For clean energy backers like Dent and Jamez Staples, environmental justice also means economic justice. They want people on the North Side to benefit from carbon-free electricity and good-paying jobs in a growing industry. But Staples said the closest job training for this kind of work is two hours away.
So, six years ago, Staples bought an old roller skating rink on the North side that’s now being transformed into a clean energy job training center.
His mantra is to first engage community members, then educate and train them so they can then find employment in a burgeoning industry. There are about 60,000 clean energy jobs in the state, according to Clean Energy Economy Minnesota — with nearly 2,000 jobs created last year alone.
“I don’t want this to be like the dot-com era all over again, right? We missed that window. And it’s done. And all the money’s been made. And we’re still here, right. And, to me, it's like, we got to figure out how to bring people in earlier into these emerging spaces,” Staples said.
“That’s what this training center is about. Power to the People, literally and figuratively.”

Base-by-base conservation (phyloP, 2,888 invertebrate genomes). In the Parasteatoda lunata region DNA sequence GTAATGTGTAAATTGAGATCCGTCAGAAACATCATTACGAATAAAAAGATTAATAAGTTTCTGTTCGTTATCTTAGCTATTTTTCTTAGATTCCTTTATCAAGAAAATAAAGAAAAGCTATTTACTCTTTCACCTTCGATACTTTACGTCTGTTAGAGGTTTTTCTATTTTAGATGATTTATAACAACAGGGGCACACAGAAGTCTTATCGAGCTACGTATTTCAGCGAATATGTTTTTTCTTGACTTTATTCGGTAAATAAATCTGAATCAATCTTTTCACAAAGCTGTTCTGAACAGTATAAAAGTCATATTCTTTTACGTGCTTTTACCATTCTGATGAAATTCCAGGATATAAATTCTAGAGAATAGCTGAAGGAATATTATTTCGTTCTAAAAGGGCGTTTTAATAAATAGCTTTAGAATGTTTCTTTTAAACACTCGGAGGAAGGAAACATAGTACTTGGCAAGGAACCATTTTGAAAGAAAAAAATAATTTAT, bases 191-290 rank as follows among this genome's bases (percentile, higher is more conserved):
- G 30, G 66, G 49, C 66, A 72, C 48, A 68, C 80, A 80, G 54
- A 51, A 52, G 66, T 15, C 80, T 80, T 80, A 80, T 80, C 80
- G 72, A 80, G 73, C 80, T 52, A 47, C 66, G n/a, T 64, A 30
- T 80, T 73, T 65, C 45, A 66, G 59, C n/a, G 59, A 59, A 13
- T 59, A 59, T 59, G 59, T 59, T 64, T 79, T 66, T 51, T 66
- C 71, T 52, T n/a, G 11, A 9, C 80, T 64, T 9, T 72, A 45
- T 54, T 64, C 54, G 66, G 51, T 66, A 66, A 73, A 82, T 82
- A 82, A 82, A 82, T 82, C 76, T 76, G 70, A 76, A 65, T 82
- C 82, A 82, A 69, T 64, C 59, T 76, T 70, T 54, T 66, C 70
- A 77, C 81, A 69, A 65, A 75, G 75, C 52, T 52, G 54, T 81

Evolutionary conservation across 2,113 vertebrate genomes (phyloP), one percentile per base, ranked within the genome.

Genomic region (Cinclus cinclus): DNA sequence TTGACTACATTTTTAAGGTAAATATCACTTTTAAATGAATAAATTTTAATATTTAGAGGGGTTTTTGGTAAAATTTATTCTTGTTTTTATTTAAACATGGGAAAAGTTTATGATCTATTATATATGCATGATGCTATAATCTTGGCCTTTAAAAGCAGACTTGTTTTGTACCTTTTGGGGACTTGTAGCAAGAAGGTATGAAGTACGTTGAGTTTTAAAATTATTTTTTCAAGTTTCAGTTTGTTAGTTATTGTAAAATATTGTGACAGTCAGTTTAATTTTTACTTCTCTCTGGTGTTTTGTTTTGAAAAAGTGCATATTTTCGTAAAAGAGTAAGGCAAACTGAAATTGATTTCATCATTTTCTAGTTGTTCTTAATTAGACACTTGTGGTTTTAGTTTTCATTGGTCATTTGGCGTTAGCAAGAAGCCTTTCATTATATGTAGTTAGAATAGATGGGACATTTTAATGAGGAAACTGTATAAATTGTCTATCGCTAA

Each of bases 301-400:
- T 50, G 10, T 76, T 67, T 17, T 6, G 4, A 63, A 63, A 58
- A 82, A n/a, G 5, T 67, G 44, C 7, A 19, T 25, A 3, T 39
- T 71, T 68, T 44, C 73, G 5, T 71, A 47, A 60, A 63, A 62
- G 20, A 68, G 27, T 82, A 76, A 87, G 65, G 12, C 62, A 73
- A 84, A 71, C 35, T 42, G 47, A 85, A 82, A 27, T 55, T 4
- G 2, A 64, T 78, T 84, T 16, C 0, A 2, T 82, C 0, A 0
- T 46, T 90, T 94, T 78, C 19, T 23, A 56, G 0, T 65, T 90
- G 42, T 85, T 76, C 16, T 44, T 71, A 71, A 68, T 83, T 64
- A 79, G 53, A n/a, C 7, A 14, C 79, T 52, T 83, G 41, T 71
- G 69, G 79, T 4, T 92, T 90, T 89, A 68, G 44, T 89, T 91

When Shiloh Temple Bishop Richard Howell was first approached about installing hundreds of solar panels on the church rooftop, he was skeptical.
“At the time, the concept was very new and foreign to me,” he told MPR News in 2018. “You might as well be speaking in tongues as far as I’m concerned,” he remembers thinking.
But after learning how members of the congregation and broader community could benefit from the clean energy the rooftop panels would produce, he was sold. “Now we’re convinced that this is the right thing to do.”
For solar to make further inroads into communities like north Minneapolis, advocates say more emphasis needs to be placed on outreach, to educate residents about clean energy opportunities like community solar.
"Really what tends to get missed in a lot of this work, whether it’s in indigenous communities or here in Minneapolis is that this work takes so much time and trust [building], said Samejima of Minneapolis Climate Action. “And I often have to fight for the engagement money.”